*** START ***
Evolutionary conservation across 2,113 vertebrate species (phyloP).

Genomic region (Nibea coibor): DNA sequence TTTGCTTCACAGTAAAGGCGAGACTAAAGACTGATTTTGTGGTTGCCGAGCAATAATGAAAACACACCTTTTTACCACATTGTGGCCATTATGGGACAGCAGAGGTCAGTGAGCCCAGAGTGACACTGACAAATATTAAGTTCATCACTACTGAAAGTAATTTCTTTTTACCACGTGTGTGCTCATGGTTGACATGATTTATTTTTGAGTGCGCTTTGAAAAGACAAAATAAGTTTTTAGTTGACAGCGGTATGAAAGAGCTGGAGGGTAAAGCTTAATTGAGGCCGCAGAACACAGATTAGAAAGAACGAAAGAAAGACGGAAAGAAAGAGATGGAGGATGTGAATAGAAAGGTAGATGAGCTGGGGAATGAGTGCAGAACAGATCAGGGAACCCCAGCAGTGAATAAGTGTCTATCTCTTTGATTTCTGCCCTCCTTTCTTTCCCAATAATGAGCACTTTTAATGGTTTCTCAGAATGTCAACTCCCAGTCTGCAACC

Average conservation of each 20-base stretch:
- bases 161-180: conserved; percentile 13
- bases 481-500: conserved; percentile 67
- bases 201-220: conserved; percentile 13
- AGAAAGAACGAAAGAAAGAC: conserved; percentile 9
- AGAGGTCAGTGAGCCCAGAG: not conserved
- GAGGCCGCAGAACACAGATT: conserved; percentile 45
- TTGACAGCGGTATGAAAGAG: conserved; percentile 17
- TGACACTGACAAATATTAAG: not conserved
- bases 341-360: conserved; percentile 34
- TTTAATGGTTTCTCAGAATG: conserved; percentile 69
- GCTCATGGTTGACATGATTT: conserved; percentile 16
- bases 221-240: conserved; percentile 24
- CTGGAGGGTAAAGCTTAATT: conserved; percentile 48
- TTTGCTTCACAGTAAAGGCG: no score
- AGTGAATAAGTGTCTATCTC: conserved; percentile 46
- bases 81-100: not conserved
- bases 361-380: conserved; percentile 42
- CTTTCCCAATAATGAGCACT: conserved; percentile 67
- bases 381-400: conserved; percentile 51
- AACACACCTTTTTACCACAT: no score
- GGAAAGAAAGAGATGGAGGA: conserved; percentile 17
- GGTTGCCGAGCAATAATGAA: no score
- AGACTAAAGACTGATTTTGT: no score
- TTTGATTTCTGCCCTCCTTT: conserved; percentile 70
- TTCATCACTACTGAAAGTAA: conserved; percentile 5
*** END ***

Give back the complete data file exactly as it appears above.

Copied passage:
Evolutionary conservation across 2,113 vertebrate species (phyloP).

Genomic region (Nibea coibor): DNA sequence TTTGCTTCACAGTAAAGGCGAGACTAAAGACTGATTTTGTGGTTGCCGAGCAATAATGAAAACACACCTTTTTACCACATTGTGGCCATTATGGGACAGCAGAGGTCAGTGAGCCCAGAGTGACACTGACAAATATTAAGTTCATCACTACTGAAAGTAATTTCTTTTTACCACGTGTGTGCTCATGGTTGACATGATTTATTTTTGAGTGCGCTTTGAAAAGACAAAATAAGTTTTTAGTTGACAGCGGTATGAAAGAGCTGGAGGGTAAAGCTTAATTGAGGCCGCAGAACACAGATTAGAAAGAACGAAAGAAAGACGGAAAGAAAGAGATGGAGGATGTGAATAGAAAGGTAGATGAGCTGGGGAATGAGTGCAGAACAGATCAGGGAACCCCAGCAGTGAATAAGTGTCTATCTCTTTGATTTCTGCCCTCCTTTCTTTCCCAATAATGAGCACTTTTAATGGTTTCTCAGAATGTCAACTCCCAGTCTGCAACC

Average conservation of each 20-base stretch:
- bases 161-180: conserved; percentile 13
- bases 481-500: conserved; percentile 67
- bases 201-220: conserved; percentile 13
- AGAAAGAACGAAAGAAAGAC: conserved; percentile 9
- AGAGGTCAGTGAGCCCAGAG: not conserved
- GAGGCCGCAGAACACAGATT: conserved; percentile 45
- TTGACAGCGGTATGAAAGAG: conserved; percentile 17
- TGACACTGACAAATATTAAG: not conserved
- bases 341-360: conserved; percentile 34
- TTTAATGGTTTCTCAGAATG: conserved; percentile 69
- GCTCATGGTTGACATGATTT: conserved; percentile 16
- bases 221-240: conserved; percentile 24
- CTGGAGGGTAAAGCTTAATT: conserved; percentile 48
- TTTGCTTCACAGTAAAGGCG: no score
- AGTGAATAAGTGTCTATCTC: conserved; percentile 46
- bases 81-100: not conserved
- bases 361-380: conserved; percentile 42
- CTTTCCCAATAATGAGCACT: conserved; percentile 67
- bases 381-400: conserved; percentile 51
- AACACACCTTTTTACCACAT: no score
- GGAAAGAAAGAGATGGAGGA: conserved; percentile 17
- GGTTGCCGAGCAATAATGAA: no score
- AGACTAAAGACTGATTTTGT: no score
- TTTGATTTCTGCCCTCCTTT: conserved; percentile 70
- TTCATCACTACTGAAAGTAA: conserved; percentile 5